Develop a set of activities and assign each set of activities to each partner. Once the activities have been agreed upon, the budget linked to those activities should be earmarked to the NGO implementing the activities. The relevant partner should also receive the indirect and overhead costs associated with those activities. While the lead partner normally receives a larger part of the budget, they should not shortchange the other partners. Partners should negotiate the budget in an atmosphere of trust and honesty. When agreements are made they should be honored once funding is received.

Develop a system to resolve disputes

When working in a partnership it is inevitable that some disagreement and conflict will arise. Make sure there is a process to air issues and find a mutually acceptable solution. Make sure you agree on this before you apply for funding. Some common dispute resolution techniques include using an outside mediator, raising a vote among partners, or allowing the lead partner to have the final say.

Sign an MoU

While the donor grant agreement outlines the responsibilities of the partners, often details regarding the partnership among NGOs is left out. A Memorandum of Understanding (MoU) will make clear which partner will do what and how much budget they will have. A good MoU signed by all partners outlines the basic agreements between them, which will avoid confusion and conflict.

Once the project starts

Meet partners often

Organize regular meetings in person or by phone to discuss issues and progress. Why not schedule a weekly short partnership call so everyone is fully informed and up to speed? This will help resolve issues before they become big as well as strengthen the bond between partners.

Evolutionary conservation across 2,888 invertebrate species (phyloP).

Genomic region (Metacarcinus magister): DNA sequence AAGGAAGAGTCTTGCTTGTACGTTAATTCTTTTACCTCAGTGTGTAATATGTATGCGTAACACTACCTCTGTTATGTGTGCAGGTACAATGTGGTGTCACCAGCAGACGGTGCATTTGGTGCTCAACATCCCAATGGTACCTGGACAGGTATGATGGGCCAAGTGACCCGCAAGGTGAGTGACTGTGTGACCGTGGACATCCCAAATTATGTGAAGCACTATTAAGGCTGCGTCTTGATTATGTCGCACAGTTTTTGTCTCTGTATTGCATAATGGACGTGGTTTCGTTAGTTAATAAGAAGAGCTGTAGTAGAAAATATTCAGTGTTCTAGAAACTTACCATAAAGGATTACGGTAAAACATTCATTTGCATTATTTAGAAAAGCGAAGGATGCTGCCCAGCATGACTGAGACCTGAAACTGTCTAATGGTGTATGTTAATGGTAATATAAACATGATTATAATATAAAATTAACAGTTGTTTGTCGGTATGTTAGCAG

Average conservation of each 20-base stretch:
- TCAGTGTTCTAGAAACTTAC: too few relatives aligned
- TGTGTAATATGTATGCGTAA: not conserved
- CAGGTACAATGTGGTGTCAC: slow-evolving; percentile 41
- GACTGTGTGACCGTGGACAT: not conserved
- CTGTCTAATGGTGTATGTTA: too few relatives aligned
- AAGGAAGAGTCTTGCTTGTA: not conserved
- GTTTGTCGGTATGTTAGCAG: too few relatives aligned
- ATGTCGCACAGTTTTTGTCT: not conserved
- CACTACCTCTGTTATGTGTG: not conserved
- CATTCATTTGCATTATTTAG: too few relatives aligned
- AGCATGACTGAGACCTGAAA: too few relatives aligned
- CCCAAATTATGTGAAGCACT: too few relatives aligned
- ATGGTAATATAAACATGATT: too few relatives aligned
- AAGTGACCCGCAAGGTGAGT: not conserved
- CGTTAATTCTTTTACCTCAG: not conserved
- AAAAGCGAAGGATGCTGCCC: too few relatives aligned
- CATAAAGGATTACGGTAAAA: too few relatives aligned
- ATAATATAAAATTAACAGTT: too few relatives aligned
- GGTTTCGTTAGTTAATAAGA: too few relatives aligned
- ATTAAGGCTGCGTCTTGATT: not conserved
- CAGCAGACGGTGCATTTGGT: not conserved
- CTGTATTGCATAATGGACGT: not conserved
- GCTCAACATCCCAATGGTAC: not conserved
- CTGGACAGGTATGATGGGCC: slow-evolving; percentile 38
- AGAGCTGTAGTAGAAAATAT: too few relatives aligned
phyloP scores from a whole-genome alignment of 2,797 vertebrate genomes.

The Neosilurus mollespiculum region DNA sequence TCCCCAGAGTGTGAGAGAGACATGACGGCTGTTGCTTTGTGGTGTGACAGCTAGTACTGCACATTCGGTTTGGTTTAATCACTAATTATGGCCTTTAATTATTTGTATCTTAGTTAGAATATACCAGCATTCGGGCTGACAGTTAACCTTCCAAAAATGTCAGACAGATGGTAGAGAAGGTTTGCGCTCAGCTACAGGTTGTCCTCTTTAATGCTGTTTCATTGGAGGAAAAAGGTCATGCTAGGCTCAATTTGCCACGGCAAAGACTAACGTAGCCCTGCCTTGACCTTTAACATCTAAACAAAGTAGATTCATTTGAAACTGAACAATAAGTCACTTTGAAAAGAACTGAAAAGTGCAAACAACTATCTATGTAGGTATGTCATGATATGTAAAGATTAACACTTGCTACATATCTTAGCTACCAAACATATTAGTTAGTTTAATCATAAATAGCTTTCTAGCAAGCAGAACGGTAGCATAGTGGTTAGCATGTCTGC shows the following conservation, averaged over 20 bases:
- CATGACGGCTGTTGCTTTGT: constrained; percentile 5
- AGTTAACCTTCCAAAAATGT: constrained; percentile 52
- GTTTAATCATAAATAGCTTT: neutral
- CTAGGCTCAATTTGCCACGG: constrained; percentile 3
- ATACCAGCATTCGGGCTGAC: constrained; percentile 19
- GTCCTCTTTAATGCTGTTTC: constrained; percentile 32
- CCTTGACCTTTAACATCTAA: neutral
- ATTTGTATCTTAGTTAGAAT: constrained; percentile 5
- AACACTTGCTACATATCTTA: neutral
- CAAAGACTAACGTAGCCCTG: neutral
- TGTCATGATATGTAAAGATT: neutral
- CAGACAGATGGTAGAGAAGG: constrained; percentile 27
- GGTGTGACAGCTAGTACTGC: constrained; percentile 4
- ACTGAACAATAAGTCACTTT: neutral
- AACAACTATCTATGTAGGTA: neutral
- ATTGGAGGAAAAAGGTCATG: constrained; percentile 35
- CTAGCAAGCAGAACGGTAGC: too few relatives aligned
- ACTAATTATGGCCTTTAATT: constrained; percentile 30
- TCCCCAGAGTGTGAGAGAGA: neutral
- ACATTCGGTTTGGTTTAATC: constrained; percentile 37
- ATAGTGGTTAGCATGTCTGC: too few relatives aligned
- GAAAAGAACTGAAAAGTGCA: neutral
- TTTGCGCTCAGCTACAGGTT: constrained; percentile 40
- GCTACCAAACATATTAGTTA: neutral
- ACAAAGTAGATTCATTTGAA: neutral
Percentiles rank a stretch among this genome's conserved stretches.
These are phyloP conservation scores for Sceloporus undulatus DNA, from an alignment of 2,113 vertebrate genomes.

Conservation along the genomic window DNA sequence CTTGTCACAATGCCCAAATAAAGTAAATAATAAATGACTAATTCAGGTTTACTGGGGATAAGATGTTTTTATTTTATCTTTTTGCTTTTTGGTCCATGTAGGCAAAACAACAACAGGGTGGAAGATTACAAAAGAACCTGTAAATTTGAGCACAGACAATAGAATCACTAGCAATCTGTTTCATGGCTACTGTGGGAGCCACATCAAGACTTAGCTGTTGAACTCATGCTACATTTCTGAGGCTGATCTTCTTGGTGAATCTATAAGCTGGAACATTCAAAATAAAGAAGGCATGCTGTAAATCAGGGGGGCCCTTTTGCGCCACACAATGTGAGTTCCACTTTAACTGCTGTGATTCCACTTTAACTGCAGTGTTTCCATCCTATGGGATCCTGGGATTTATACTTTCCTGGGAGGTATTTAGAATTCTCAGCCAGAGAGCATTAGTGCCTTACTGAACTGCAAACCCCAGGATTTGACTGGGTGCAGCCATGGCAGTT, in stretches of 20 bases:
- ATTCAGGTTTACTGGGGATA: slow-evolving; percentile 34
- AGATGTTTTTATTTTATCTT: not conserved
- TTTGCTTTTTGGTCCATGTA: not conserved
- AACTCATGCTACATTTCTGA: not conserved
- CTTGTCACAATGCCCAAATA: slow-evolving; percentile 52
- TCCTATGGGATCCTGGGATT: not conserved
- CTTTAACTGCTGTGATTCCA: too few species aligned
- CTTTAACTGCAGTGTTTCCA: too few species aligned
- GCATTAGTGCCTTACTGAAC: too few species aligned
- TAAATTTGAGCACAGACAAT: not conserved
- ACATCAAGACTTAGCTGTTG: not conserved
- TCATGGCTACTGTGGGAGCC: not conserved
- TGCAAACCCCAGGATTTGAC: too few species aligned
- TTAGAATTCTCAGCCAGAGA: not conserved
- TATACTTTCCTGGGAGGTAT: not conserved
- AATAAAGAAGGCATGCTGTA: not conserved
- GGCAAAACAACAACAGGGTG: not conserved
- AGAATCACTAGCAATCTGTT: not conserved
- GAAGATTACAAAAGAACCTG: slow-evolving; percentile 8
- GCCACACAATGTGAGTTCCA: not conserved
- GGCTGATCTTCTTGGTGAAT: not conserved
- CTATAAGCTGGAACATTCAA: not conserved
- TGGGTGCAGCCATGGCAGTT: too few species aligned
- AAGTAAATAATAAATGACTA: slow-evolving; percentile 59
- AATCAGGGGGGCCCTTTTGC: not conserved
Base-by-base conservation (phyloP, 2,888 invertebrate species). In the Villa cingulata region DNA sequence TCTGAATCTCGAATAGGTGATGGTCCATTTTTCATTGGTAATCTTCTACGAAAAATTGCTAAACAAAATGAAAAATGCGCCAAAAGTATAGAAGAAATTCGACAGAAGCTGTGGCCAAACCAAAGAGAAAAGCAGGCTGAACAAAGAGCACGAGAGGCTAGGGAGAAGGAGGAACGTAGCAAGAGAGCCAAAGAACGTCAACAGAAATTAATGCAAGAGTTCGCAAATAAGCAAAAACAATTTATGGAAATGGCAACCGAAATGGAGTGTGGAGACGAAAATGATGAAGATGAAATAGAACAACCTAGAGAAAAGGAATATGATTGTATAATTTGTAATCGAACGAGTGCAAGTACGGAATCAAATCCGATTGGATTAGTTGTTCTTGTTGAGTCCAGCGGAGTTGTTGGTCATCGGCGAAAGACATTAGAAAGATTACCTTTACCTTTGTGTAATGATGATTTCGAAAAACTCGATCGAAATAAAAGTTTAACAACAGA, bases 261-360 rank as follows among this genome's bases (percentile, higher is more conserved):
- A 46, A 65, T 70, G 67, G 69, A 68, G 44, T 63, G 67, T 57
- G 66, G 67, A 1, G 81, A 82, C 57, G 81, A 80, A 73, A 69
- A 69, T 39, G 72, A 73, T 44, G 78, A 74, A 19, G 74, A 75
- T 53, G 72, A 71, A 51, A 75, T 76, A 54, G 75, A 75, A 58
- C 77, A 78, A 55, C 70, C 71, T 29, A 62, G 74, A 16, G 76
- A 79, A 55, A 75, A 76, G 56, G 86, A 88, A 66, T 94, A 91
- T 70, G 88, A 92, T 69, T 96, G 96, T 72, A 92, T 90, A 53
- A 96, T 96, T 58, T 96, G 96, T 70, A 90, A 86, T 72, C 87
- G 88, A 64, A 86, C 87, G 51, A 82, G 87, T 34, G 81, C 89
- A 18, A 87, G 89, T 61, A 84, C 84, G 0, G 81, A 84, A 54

Be willing to make changes

When implementing a program, changes often have to be made to project activities and the budget. Don’t be afraid to discuss these changes amongst partners and to allocate extra budget to a partner for these activities if needed. Most donors will allow modest changes without prior approval, although large changes often need to be approved.

Report jointly to the donor

All partners should be involved in reporting to the donor. This allows for a comprehensive report that showcases each NGO’s contribution. Donors love to see the impact from effective partnerships, and by reporting on success you can boost the reputation of all partners.

Engage with donors as a group

If the donor wants to meet or visit the program site make sure all partners are involved. This will deepen the relationships between partners and the donor which may result in continued funding.

At the end of the project

Thank the donor and each other

Once the program has been completed the lead partner should thank the donor on behalf of all the partners. Consider organizing a final meeting to celebrate success and strengthen the bond between partners. Invite the donor to that meeting if possible. This will allow partners to propose continued funding.

Don’t stop collaborating

The end of donor funding does not mean the end of collaboration and partnership. There will be many other opportunities to work together. Maintain the relationship between partners and set the stage for future success.